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  HOME | Arts & Entertainment

Exhibition Traces Canary Islanders’ Long-Ago Journey to Louisiana

LAS PALMAS, Spain – A photographer and a researcher, both born in Gran Canaria, one of Spain’s Canary Islands, opened an exhibition on Thursday at the Casa de Colon that features 60 images of descendants of the 2,500 islanders who emigrated to Louisiana, then a Spanish colony, three centuries ago.

Photographer Anibal Martel and researcher Thenesoya Vidina Martin De la Nuez organized “CISLANDERUS. Los descendientes canarios de Estados Unidos” (CISLANDERUS: Canarian Descendants in the United States), an exhibition of images of people who feel a deep love for the land of their ancestors even though they have never visited the islands.

Martel and Martin De la Nuez, a doctoral student at Harvard University’s Department of Romance Languages and Literatures, came up with the term CISLANDERUS by combining the words Canary Islander and United States.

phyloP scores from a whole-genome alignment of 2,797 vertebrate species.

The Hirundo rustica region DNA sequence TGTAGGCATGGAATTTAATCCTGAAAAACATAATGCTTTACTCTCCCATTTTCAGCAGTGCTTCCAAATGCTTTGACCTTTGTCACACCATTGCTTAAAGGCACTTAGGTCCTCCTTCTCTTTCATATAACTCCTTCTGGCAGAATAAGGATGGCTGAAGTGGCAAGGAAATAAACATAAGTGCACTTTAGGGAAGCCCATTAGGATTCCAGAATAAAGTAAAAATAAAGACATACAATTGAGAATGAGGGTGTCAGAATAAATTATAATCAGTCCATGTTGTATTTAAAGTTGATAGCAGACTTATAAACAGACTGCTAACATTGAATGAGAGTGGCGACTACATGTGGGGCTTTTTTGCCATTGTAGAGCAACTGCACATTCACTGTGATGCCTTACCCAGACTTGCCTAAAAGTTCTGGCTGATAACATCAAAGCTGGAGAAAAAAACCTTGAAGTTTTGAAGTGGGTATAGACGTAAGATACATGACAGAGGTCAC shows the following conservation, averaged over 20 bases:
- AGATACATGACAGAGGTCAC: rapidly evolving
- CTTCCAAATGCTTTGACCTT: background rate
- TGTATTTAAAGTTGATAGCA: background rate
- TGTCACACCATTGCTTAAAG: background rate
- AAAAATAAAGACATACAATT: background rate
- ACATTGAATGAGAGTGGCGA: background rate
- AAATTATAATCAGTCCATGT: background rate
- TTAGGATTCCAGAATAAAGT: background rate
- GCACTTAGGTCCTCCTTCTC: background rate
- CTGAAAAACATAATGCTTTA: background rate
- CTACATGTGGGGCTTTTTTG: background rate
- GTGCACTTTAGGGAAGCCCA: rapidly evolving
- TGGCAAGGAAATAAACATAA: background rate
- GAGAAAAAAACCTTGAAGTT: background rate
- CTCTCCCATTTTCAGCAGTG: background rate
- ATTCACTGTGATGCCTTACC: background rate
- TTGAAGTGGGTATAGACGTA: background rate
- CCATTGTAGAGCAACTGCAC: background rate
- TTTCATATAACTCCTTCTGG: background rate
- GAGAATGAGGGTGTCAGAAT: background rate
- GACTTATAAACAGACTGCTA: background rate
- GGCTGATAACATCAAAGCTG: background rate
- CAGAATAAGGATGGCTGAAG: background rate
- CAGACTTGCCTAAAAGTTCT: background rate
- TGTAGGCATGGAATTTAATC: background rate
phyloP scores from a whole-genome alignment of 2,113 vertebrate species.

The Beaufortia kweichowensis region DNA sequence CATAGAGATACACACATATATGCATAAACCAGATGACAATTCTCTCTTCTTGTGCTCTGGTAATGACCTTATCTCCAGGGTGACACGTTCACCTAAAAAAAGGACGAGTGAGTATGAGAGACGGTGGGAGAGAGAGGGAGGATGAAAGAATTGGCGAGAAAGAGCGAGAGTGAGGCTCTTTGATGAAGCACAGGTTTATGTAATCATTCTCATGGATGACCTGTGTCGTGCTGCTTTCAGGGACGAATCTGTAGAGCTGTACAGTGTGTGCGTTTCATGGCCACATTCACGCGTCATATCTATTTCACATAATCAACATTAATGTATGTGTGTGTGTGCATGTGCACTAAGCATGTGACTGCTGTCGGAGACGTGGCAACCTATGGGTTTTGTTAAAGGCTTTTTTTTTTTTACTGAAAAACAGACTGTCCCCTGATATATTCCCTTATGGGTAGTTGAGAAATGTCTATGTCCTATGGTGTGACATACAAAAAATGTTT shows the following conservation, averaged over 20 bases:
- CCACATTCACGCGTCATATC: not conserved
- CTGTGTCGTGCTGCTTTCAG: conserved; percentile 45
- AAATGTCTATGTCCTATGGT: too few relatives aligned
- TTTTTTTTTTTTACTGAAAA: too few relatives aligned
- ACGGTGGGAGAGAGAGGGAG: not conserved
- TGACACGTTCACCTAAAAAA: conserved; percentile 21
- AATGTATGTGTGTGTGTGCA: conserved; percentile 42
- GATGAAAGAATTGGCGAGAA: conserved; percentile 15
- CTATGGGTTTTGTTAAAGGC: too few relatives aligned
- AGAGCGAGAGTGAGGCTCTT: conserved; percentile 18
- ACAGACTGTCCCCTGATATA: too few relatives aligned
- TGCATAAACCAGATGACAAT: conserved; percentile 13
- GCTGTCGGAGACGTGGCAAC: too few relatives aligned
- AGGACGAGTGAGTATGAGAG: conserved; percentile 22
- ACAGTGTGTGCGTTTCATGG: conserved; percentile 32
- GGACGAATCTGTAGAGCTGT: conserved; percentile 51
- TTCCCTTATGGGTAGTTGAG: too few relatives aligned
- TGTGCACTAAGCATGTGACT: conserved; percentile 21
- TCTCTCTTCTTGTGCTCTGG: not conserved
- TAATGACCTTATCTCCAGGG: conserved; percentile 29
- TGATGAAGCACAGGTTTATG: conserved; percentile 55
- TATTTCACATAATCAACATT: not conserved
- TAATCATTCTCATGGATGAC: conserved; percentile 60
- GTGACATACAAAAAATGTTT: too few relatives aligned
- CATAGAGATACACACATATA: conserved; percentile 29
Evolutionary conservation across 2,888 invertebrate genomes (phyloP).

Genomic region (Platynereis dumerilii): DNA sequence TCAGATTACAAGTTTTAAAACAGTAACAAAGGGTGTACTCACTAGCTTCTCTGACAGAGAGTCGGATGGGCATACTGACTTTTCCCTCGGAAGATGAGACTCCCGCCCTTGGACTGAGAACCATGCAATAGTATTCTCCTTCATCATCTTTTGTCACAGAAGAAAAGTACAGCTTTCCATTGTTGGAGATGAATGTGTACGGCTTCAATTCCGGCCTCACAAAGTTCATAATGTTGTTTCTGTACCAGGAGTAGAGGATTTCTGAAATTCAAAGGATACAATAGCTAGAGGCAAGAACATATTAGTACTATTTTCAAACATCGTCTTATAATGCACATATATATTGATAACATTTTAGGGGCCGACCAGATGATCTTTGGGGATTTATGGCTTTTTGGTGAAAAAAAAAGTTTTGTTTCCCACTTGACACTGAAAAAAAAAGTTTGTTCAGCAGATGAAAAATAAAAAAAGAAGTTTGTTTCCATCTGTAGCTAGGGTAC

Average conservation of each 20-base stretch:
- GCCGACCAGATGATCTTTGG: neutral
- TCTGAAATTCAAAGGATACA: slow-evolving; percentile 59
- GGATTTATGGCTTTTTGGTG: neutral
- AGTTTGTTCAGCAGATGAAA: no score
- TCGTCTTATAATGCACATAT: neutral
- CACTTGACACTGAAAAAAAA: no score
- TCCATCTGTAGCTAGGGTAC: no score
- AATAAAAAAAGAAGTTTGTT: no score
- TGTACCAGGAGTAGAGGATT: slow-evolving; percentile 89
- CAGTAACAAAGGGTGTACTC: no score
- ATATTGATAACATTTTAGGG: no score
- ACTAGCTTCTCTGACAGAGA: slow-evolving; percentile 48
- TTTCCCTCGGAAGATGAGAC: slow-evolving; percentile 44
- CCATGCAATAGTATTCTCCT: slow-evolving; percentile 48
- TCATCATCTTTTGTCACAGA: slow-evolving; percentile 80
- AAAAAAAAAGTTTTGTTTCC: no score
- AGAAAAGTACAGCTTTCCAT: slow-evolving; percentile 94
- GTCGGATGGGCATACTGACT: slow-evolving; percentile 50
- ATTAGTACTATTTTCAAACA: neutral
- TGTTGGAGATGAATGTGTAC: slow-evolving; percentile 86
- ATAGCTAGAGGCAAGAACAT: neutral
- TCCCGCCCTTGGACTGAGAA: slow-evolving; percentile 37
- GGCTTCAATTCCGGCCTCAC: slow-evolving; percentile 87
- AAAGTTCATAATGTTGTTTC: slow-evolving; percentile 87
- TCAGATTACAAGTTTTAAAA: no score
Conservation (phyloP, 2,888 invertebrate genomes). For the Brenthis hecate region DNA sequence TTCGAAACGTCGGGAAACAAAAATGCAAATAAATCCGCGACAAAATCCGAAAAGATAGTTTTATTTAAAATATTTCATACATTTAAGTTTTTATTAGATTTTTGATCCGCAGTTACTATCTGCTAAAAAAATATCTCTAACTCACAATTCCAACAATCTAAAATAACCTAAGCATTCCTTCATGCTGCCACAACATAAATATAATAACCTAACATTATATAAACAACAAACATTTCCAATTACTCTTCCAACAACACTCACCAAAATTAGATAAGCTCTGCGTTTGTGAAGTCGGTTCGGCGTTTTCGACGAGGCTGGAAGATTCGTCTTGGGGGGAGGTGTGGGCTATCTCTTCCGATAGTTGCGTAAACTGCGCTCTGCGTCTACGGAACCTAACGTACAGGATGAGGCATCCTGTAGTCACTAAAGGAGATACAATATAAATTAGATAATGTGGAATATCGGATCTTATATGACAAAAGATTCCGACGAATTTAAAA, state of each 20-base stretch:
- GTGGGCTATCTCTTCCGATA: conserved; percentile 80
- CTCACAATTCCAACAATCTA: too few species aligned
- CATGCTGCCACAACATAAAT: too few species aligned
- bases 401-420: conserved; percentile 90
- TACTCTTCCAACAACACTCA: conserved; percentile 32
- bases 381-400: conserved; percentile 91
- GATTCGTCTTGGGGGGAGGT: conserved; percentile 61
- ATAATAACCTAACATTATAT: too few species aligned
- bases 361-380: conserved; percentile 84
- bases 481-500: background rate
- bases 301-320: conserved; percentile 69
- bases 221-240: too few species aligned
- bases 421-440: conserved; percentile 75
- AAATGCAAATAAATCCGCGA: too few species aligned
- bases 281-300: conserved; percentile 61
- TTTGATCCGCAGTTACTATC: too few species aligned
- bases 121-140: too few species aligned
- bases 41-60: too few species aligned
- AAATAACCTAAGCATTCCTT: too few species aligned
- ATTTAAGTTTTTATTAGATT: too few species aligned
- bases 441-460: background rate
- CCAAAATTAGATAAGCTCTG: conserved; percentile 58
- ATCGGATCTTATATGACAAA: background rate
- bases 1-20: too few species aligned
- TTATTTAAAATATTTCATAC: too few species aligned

Over three years, Martel and Martin de la Nuez did extensive research and traveled several times to Louisiana as part of a more ambitious project that will continue by tracing the legacy of the 16 families from Lanzarote Island who founded San Antonio, now in Texas, in 1731.

The photographs include portraits and scenes from the daily lives of the Canary Islanders’ descendants and the Louisiana landscape, while audio recordings bring to life the voices of the 150 people who Martel and Martin de la Nuez contacted.

About 2,500 Canary Islanders arrived in Louisiana between 1778 and 1783 to settle on lands won from the British.

At its height, Spanish Louisiana extended to the border with Canada and covered the territory of almost 10 states in the present-day United States.

The images take visitors to the Louisiana swamps and bayous, as well as to historic sites, such as the St. Bernard Parish cemetery, and areas devastated by Hurricane Katrina in 2005.

Martin de la Nuez discussed the challenging project, which required extensive research because there is no census of the so-called “Spanish Cajuns” in St. Bernard, where the islands’ language is still spoken, and slowly disappearing.

The exhibition will travel in November to the Cervantes Institute in New York.

 

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